We're entering into a new generational shift in computing. I'm not speaking of generations of people but rather an uplift of paradigmatic abstraction as has occurred so many times before. This is not a shift from static to dynamic languages, although that trend will surely continue. It's not that Java developers are all going to start using Rails or everyone is going to switch from template to component-based ways of developing webapps. The new debate is not going to be between X and Y framework but between X and Y platform, and if platform used to mean Mac-Windows-Linux, the shift I'm talking about is: 's/Mac-Windows-Linux/Google-Amazon-Salesforce/'

There has been an undeniable series of developments in the hosted-platform, managed-environment, I-don't-even-know-what-you-call-it, SaaS? that have until now resisted full-blown, critical mass, hype-factor. I think that that all changed on Tuesday with Google's App Engine announcement.

Like Apple, no matter what Google does it gets attention, and App Engine is undoubtedly going to get lots of it. People will love or hate the choice of Python, love or hate the persistence API, or lament the lack of filesystem access, or OS access, or inability to link to C libraries. All of that is irrelevant though, because the real story is that they will have done for this new hosted-app space what IBM did for the PC-space years ago, which is push it over the top into general acceptance. It validates the concept.

It is widely assumed that Google is taking aim at Amazon and their suite of web services. I think that that's true, but Amazon should be thanking them for it since it will probably bring more attention to their offerings than for some reason they have been getting thus far.

It's weird actually. If you've been paying attention to what Amazon has been doing it's really quite impressive. The model they are pursuing is that of a utility. Everything is metered for pennies, pay for what you use, do anything you want with it. It's like the webtone concept. Don't worry about machines, disk space, bandwidth, power, (or an ops team). We'll take care of it, and we're Amazon, so you know we're not going down.

Google has been doing a similar thing with their Google Apps with some success. I for one have long since abandoned the concept of running a mail server. Google does it for me, better, for free. The App Engine though is the next progression and the acknowledgment that people need more software than they can possibly produce, but don't want the headaches of running all the infrastructure.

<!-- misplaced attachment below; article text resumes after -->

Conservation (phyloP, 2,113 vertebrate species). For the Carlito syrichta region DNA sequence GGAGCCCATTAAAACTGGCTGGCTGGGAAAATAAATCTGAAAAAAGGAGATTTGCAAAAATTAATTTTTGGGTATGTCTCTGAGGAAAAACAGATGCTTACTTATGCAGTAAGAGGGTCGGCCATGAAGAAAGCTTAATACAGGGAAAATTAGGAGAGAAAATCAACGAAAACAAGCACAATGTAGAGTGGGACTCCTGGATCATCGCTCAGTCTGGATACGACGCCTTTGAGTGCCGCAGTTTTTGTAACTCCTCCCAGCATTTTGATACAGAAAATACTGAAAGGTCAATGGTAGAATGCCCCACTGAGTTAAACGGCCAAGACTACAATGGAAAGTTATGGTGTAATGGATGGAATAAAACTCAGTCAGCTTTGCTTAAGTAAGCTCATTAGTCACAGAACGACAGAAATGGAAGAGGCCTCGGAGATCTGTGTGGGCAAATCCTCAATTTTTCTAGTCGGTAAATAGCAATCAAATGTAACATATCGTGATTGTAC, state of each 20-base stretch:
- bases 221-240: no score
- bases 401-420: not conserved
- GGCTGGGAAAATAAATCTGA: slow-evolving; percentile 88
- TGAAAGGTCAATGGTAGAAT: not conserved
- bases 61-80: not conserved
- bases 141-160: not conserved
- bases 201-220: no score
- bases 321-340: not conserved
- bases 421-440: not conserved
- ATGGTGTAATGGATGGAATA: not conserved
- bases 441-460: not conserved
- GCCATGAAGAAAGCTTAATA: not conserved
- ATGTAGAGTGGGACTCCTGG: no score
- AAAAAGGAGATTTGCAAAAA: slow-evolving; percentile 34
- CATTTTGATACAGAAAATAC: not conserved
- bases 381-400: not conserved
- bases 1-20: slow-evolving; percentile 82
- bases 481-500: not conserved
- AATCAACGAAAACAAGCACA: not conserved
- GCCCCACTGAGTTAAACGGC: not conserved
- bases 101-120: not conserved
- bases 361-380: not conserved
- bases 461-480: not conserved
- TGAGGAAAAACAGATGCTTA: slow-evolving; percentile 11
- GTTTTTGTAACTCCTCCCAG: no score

The third leg in this emerging trio, (and there will no doubt be others to follow), is Salesforce. They have been doing some very interesting things lately that I for one haven't been paying enough attention to. Unlikely as it sounds, they may even have the advantage, since they speak the language that the suit-types understand. It's all about reducing IT costs. Faster time to market, ROI, yadda yadda yadda...

The technology is there though. A friend of mine was at the Salesforce conference in Chicago yesterday and had this to say afterwards:

"Unless you're the most close minded developer in the world, there's no way that you are going to go to a Salesforce conference feeling good about the stability of your own job."

Now maybe that's hyperbole, but it brings up a good point, the web development world is not stable, and if you are a web developer your job is not stable. That's not to say that you're getting fired and everything is going to India, or that non-technical personnel are suddenly going to be able to write applications. What it does mean is that staying relevant requires effort. Knowing what's going on in the industry, knowing what the trends are; these are important concepts to keep at the front of your mind lest you be left behind.

The Future Is Coming! Rejoice in the Good News of Hosted App Platforms!

Seriously.

Still doubting Salesforce? You know they are integrating with the iPhone, right?